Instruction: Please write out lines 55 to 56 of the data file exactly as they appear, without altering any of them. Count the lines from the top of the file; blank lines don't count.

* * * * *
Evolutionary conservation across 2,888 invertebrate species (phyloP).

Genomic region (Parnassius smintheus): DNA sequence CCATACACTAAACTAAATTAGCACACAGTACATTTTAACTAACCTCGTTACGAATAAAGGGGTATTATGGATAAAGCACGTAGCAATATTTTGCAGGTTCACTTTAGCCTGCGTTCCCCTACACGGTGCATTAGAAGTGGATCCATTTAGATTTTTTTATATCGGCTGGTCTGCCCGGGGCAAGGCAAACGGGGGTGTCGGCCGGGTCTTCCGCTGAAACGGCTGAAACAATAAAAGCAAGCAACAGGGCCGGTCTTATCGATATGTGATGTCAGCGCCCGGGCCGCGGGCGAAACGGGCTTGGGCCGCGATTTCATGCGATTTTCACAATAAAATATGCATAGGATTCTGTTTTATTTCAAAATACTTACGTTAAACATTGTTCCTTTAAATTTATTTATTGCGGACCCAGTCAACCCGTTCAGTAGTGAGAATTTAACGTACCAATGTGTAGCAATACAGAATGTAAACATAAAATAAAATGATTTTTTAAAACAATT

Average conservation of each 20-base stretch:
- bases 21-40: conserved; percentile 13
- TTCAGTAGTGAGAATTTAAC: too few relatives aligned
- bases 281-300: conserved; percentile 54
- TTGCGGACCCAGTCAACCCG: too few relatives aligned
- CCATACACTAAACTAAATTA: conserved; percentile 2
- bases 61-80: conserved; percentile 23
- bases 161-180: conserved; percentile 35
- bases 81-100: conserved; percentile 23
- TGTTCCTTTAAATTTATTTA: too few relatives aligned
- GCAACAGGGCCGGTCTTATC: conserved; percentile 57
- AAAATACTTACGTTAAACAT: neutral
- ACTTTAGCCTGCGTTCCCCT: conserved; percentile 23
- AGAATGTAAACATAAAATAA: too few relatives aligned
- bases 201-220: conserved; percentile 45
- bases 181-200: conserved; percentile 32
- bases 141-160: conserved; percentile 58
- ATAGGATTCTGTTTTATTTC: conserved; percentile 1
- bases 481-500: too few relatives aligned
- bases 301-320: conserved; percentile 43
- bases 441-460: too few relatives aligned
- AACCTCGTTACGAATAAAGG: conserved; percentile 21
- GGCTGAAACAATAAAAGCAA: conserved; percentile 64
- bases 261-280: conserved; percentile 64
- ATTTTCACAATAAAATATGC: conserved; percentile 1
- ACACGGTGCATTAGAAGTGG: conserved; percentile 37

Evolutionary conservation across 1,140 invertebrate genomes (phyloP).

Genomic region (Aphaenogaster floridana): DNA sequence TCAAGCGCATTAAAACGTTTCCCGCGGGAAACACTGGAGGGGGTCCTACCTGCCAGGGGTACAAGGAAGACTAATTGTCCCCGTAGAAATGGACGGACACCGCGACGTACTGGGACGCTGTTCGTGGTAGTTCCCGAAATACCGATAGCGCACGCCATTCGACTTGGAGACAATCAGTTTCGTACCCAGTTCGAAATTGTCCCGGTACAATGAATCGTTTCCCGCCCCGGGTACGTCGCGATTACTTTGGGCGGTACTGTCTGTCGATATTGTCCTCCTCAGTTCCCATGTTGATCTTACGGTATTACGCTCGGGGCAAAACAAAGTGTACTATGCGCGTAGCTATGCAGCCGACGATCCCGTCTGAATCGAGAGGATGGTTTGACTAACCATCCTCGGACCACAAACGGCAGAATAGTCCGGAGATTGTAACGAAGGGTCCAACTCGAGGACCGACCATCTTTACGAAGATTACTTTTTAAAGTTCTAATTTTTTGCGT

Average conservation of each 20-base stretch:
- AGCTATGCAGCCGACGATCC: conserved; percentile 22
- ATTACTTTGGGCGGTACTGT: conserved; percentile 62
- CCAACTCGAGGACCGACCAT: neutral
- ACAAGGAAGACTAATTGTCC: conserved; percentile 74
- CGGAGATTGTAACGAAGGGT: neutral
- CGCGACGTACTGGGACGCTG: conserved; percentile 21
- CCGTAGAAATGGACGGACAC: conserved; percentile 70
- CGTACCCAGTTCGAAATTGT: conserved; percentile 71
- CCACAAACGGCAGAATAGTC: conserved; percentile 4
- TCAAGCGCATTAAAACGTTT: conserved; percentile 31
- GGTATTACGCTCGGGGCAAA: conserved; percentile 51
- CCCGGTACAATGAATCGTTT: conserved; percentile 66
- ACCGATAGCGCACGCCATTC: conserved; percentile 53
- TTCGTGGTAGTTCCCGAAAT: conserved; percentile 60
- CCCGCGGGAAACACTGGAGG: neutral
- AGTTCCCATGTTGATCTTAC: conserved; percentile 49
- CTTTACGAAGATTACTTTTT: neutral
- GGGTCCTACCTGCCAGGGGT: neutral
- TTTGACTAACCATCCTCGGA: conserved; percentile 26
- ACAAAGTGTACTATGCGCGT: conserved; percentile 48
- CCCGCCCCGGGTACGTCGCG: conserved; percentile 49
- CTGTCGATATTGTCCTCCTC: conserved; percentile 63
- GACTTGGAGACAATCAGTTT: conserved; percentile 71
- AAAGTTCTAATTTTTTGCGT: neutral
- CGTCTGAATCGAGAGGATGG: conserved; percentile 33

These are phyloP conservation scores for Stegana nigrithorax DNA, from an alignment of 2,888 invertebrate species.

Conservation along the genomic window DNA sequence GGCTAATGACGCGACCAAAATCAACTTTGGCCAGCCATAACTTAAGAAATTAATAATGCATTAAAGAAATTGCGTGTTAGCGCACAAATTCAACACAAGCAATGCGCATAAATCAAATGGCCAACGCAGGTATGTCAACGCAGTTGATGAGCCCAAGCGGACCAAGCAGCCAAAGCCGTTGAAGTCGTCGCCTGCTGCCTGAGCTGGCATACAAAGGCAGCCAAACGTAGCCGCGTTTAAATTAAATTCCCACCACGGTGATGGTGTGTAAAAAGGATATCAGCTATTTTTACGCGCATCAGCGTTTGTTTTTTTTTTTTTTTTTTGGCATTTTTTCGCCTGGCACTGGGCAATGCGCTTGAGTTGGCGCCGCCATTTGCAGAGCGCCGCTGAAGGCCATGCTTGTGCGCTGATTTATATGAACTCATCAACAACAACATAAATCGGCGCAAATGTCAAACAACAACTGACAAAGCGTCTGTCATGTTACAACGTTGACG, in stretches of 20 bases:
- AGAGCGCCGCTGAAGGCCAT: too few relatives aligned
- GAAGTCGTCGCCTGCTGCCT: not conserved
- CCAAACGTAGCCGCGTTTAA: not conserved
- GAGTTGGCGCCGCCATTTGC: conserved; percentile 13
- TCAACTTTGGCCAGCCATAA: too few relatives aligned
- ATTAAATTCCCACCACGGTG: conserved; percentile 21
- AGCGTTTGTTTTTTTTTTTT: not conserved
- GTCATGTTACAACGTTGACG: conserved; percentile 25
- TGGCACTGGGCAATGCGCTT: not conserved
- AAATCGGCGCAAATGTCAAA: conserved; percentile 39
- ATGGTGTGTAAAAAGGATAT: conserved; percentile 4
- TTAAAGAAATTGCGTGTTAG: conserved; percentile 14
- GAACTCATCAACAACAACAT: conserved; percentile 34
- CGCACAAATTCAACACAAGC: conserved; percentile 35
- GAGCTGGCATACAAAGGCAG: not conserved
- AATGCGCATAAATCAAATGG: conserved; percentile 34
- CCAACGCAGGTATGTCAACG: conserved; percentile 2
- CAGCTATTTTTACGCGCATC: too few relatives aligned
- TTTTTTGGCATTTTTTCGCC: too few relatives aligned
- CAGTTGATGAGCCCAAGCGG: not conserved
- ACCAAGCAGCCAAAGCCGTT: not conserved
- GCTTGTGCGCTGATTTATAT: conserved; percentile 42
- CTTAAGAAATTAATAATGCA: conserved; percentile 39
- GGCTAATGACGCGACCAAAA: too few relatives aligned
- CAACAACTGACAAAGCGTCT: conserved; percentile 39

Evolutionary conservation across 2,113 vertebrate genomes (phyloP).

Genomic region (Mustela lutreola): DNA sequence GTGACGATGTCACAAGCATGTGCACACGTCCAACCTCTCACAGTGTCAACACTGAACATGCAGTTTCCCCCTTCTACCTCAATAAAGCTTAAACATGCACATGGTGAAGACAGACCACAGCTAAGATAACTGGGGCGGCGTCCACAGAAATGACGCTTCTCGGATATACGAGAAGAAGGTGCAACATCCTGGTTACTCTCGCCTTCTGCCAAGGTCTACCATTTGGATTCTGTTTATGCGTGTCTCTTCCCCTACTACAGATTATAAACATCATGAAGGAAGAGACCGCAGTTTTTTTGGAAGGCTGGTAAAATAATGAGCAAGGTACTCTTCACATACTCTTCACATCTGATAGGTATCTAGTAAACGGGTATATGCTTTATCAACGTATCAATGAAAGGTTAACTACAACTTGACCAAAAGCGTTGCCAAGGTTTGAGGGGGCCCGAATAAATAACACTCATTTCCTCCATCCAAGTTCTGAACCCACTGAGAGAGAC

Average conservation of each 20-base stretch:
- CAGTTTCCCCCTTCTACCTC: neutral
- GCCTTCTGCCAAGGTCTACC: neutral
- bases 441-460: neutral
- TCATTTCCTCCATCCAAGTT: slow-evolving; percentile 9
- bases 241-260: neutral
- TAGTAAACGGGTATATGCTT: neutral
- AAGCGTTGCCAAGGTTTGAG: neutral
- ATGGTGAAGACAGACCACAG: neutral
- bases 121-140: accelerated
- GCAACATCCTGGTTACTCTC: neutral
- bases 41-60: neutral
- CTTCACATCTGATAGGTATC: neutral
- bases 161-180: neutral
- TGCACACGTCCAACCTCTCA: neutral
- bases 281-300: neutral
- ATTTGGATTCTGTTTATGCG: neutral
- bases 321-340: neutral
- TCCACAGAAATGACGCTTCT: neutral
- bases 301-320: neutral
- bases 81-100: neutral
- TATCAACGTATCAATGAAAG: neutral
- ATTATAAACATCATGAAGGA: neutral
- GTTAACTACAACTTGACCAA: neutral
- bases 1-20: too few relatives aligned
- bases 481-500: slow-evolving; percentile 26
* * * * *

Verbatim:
- AAAGTTCTAATTTTTTGCGT: neutral
- CGTCTGAATCGAGAGGATGG: conserved; percentile 33